These loans help consumers avoid costly bank late fees, overdraft charges or pricey loan rates.

With 38% of Americans living paycheck to paycheck, "We offer needed relief for short-term crunches. Most banks are ill-equipped to make these loans." Gilbert says.

Some towns have their own currency

Some towns and cities are legally printing their own money as banking alternatives for their residents.

Known as local currencies, they were widely used during the Great Depression to spur local business growth. Ithaca, N.Y., has its "Hours" local currency. Pittsboro, N.C., has the "Plenty," and Massachusetts' Berkshire region has "BerkShares."

Their main draw is they offer more bang for your buck. Consumers go to their banks and exchange money, usually 95 cents for $1 worth of local currencies.

The objective is bringing power back to communities, says Nick Kacher, outreach coordinator for the New Economics Institute in Great Barrington, Mass., which helped launch BerkShares. "It's a democratically controlled tool," he says. Currently, 13 Berkshire bank branches exchange dollars for BerkShares, which can be used at hundreds of Berkshire restaurants, stores and service firms.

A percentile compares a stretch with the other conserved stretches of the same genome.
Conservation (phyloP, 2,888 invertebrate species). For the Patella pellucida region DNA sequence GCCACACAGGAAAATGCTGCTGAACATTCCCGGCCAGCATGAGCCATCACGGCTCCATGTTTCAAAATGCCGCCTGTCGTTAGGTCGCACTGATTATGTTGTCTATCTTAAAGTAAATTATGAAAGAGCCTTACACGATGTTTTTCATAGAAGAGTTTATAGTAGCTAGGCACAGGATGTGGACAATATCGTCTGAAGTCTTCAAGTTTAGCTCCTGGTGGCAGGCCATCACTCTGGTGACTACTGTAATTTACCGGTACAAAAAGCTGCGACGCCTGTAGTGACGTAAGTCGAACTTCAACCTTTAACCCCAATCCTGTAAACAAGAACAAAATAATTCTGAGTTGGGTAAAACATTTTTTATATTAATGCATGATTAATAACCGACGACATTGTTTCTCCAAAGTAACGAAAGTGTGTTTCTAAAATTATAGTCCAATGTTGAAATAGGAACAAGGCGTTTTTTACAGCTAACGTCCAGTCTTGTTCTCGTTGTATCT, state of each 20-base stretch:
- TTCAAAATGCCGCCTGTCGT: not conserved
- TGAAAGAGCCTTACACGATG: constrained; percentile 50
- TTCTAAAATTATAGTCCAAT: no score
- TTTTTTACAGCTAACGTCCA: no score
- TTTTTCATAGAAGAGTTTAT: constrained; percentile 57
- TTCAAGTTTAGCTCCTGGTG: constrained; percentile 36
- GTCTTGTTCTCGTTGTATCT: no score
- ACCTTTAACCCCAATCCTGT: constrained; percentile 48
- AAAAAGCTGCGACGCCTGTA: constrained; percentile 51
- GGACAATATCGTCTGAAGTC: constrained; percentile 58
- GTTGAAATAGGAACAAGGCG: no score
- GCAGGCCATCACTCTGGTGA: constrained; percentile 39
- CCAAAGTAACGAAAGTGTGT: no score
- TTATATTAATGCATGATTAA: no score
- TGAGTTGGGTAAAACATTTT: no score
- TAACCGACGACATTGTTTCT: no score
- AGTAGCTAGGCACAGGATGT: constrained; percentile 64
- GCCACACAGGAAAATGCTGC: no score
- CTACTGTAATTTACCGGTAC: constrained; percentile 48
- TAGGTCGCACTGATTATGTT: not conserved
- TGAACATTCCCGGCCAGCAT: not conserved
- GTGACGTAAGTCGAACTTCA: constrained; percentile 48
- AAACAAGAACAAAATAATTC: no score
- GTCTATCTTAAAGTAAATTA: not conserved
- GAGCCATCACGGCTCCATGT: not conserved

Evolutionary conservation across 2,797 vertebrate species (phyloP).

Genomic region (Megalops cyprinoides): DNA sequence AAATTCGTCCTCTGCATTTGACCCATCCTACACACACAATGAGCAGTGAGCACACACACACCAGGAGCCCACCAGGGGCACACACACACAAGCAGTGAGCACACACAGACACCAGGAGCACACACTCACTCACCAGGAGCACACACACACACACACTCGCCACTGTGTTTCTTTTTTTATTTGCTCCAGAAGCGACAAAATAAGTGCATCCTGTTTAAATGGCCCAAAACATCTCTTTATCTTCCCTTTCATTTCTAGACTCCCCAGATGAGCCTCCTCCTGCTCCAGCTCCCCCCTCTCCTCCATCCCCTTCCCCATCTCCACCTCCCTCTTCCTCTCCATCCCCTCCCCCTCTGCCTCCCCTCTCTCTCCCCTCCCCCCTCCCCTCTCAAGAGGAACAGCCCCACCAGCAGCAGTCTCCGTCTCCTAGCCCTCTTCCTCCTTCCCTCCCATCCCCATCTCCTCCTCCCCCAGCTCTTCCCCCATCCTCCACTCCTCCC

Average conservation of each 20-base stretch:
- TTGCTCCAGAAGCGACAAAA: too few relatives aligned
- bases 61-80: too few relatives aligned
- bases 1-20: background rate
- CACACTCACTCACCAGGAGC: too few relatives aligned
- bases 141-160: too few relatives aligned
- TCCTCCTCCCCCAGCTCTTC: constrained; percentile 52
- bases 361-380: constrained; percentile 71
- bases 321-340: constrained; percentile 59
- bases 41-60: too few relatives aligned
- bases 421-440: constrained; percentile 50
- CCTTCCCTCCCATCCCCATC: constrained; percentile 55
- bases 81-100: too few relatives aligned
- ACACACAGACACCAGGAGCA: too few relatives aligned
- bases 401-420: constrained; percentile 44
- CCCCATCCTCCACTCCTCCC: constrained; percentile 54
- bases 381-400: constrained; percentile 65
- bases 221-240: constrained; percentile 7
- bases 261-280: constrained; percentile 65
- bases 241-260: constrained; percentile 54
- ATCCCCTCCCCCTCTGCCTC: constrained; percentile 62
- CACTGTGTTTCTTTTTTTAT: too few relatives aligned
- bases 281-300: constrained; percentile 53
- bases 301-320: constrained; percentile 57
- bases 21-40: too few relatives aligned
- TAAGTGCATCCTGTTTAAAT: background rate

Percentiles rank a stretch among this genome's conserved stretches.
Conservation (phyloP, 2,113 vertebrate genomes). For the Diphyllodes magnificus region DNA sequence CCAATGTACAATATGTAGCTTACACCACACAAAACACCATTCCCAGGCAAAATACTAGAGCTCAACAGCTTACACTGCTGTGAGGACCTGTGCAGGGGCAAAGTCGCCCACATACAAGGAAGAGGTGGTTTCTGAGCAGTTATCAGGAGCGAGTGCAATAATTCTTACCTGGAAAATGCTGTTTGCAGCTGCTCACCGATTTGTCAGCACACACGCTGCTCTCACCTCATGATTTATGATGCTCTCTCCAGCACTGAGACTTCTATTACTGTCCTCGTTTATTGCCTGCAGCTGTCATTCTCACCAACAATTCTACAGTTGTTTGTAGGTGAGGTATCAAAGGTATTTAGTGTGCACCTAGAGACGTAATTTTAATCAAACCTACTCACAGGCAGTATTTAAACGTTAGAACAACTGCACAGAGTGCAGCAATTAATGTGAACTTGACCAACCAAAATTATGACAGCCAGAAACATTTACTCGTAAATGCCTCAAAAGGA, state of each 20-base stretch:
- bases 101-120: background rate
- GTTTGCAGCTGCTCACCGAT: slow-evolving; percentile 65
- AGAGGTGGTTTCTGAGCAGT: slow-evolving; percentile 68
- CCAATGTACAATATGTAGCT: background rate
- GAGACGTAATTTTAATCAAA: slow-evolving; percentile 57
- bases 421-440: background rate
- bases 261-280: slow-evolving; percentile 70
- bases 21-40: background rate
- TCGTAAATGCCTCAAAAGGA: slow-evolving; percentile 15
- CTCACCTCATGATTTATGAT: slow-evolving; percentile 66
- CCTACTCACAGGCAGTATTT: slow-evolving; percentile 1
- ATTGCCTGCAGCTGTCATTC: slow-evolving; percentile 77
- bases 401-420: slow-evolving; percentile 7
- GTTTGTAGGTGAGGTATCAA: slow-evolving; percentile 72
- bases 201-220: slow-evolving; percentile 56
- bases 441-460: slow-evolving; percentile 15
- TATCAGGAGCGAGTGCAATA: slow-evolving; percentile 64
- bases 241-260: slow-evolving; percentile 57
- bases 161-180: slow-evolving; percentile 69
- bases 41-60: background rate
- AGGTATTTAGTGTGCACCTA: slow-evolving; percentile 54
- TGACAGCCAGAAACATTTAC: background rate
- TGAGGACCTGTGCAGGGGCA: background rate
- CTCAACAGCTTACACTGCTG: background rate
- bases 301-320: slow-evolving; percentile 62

Of course, local currencies are used by cash-only spenders.

Bank at your local Wal-Mart

Americans are ditching their banks as they get dinged by overdraft fees and ATM fees.

So, big companies are beefing up their menu of banking services to fill the void of banks. Wal-Mart stores have MoneyCenters in more than 1,000 locations throughout the country, using a low-price model. You can cash checks for flat fees or load prepaid debit cards for reasonable fees.

Western Union has expanded its banking services beyond money orders to include online bill pay and prepaid MasterCards. But be careful that you don't get nailed by high fees, says Laura. It might be easier to use your bank where you've deposited money.

State-owned banks in the works

Only one bank, the Bank of North Dakota, is currently state-owned. But others could soon be on their way.